New Tiger controversy

Few ads in the entire history of advertising have been riper for parody than Nike’s new Tiger Woods commercial, with the voice of the golfer’s late father seemingly admonishing him for his transgressions.

In the stark

In the stark

NEW YORK — Few ads in the entire history of advertising have been riper for parody than Nike’s new Tiger Woods commercial, with the voice of the golfer’s late father seemingly admonishing him for his transgressions.

And so within hours of its first airing, this unusual (and, some say, totally creepy) ad had spawned a new generation of Dad-talking-to-Tiger videos.

And a more serious question, too: Even by the standards of edgy advertising, did both Nike and Tiger cross a line?

To be sure, Nike is relishing the attention. That is, after all, what advertising is about: Cutting through the clutter.

And Nike has a history not only of daring ads, but of notable ones featuring Woods. Its 1996 introductory “Hello World” ad noted he would still be banned from certain clubs due to the colour of his skin, and asked, “Are you ready for me?”

But this is a different Tiger — the post-scandal Tiger, the one in the midst of a carefully crafted comeback from the sordid revelations of his multiple affairs. The Nike ad shocked some both for its use of a dead man’s voice — out of context — and, perhaps more, its use of Tiger’s infidelity to, well, sell merchandise.

“It’s a new genre of marketing: I’m sorry — ka-ching!” commented Marian Salzman, advertising analyst and president of Euro RSCG Worldwide public relations. Wrote “It’s not moving. It’s just sickening.”

Others, though, called it potentially groundbreaking — and not just in the way it brought immediate buzz to both Nike and Woods as he competes in the Masters, his first tournament since the scandal broke late last year.

“They’ve actually called an athlete to task — and one that they’re endorsing,” said Rick Burton, sports marketing professor at Syracuse University. “They’re using advertising as a vehicle to question his motives and behaviour.”

As for Tiger himself, he told a news conference that the ad was “very apropos. I think that’s what my dad would say. It’s amazing how my dad can speak to me in different ways, even when he’s long gone.”

The ad aired Wednesday and Thursday on ESPN and the Golf Channel in U.S. and is not scheduled to air again — at least in its current form. Woods stands expressionless, his only movement a few blinks. The ad is in black and white, adding to the sense of starkness.

Then comes the voice of Earl Woods, who died in 2006. (Nike confirmed to The Associated Press on Friday that the audio was from a 2004 documentary. In that documentary, the elder Woods compared his parenting style with that of his wife.)

“Tiger, I am more prone to be inquisitive, to promote discussion,” the father says. “I want to find out what your thinking was. I want to find out what your feelings are, and did you learn anything.” It ends with the trademark Nike swoosh.

“Well, that’ll make you wanna buy shoes, won’t it?” quipped ABC’s Jimmy Kimmel Wednesday night. He followed with a parody in which Tiger was clobbered with a newspaper while his mother, voiced by an actress, berated him mercilessly.

Also mining the comic potential was Stephen Colbert, who remarked that Woods had proved he was “still the best at bringing his steely focus to the thing he loves: endorsing products.”

The Colbert parodies featured fatherly commentary from Ward Cleaver in Leave it to Beaver (“The sad thing is, there are some men my age who are still trying to be little boys”); actor Gene Wilder in Young Frankenstein (“You are not evil. You are good!”); and Colbert himself as Woods’ agent, pitching the new ad concept (“It makes the audience feel like THEY’RE your father . . . If you love it, just blink.”)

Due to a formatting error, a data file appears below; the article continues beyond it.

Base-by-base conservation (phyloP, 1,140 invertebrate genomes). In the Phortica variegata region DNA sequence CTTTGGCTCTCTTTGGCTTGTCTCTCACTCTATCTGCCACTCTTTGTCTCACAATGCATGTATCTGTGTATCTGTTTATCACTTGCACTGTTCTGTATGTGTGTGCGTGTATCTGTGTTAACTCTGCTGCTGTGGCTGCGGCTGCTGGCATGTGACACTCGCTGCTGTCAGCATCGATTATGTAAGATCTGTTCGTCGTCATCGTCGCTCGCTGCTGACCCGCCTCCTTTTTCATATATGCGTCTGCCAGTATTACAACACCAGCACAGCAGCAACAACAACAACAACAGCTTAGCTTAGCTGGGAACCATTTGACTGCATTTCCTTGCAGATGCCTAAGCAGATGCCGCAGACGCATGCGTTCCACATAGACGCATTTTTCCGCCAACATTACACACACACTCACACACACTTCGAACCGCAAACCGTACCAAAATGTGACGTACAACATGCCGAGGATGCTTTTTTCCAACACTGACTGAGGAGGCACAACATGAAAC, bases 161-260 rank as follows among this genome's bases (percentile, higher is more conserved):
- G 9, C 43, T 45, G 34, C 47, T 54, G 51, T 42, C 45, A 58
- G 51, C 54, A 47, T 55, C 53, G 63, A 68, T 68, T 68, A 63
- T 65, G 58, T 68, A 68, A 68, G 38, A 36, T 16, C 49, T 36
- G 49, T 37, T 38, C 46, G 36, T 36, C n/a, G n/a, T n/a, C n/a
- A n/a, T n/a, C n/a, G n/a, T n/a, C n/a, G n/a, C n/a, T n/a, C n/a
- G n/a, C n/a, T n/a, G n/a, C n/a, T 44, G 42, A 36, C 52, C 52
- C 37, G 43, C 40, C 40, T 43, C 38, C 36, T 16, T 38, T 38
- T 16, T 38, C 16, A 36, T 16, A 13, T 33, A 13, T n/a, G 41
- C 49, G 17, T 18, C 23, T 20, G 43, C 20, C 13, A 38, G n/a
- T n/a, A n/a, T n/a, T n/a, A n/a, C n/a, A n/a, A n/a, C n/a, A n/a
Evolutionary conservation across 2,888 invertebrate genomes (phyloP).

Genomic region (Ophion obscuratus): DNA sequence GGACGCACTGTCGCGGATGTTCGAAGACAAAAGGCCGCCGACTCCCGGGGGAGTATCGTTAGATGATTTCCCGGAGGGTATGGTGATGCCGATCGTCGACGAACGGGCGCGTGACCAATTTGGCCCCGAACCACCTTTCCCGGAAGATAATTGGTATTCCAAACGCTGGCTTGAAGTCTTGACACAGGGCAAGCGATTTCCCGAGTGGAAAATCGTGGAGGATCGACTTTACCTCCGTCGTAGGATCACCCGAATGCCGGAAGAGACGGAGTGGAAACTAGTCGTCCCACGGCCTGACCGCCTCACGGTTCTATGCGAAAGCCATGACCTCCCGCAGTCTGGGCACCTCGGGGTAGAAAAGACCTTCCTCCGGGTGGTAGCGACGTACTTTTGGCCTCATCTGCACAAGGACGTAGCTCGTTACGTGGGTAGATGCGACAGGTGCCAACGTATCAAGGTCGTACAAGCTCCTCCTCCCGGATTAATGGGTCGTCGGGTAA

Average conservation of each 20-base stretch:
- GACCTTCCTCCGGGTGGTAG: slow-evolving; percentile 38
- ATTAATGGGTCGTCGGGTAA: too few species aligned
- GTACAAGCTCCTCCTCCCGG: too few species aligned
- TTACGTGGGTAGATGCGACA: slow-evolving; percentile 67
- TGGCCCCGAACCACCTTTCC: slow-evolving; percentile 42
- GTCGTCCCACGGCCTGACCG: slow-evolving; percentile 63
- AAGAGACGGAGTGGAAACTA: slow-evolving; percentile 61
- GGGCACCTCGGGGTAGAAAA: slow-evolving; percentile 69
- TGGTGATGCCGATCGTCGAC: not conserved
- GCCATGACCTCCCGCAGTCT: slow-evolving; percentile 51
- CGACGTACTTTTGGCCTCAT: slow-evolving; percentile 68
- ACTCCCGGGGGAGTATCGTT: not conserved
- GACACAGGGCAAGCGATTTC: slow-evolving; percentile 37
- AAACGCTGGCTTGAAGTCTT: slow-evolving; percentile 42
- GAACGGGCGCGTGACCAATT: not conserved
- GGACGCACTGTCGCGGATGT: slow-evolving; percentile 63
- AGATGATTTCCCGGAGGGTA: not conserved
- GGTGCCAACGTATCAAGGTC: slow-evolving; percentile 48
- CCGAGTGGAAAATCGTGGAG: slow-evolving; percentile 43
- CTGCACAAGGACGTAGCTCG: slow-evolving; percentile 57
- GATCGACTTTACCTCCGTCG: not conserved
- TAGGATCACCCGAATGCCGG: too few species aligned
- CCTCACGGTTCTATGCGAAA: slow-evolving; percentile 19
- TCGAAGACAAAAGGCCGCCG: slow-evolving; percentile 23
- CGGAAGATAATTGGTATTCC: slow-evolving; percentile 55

Then there were the numerous spoofs across the web.

“Hey Tiger, it’s me, Dad. I need you to do me a huge, huge favour,” an actor says in one, riffing on the infamous voice mail Woods allegedly left a paramour. “You know that last commercial where you used my voice to promote the Nike brand? I would appreciate if you would not do that ever again.”

Another turns the Woods ad into a Calvin Klein fragrance commercial — for “Secret Obsession.” There’s the Lion King version, too — where the spirit of the late father, Mufasa, counsels Simba, his son who has left the fold. “How can I go back?” Simba asks. “I’m not what I used to be.”

Then there’s the spoof that uses the audio of David After Dentist, the enormously popular web video where a father films his young son who’s high on gas from the dentist.

“Is this real life?” the son asks. “Yes, this is real life,” Dad answers.

A Nike spokesman, Derek Kent, asked for comment, said Friday that the Woods ad “addresses his time away from the game using the powerful words of his father.” He declined further comment.

By at least one immediate measure, the ad was working. According to Zeta Interactive, a firm that tracks Internet buzz, it received 43 per cent more online buzz than the much-discussed Google Super Bowl ad did the day after the game — and that ad had a higher buzz ranking than any Super Bowl ad this year.

The firm, which looks at blogs, message boards and social media posts to analyze the feelings of potential consumers, also said the overwhelming majority of online posts about the commercial — 86 per cent — were positive.

One marketing executive praised the company for coming out with a bold response, rather than playing it safe.

“It’s shocking for some, but it’s a strong move and probably a very wise one,” said Laura Ries, president of Ries and Ries, an Atlanta branding firm.

“We’ll see if it will pay off in the long run. But in the short run, they’ve sure got people talking about Tiger and Nike.”

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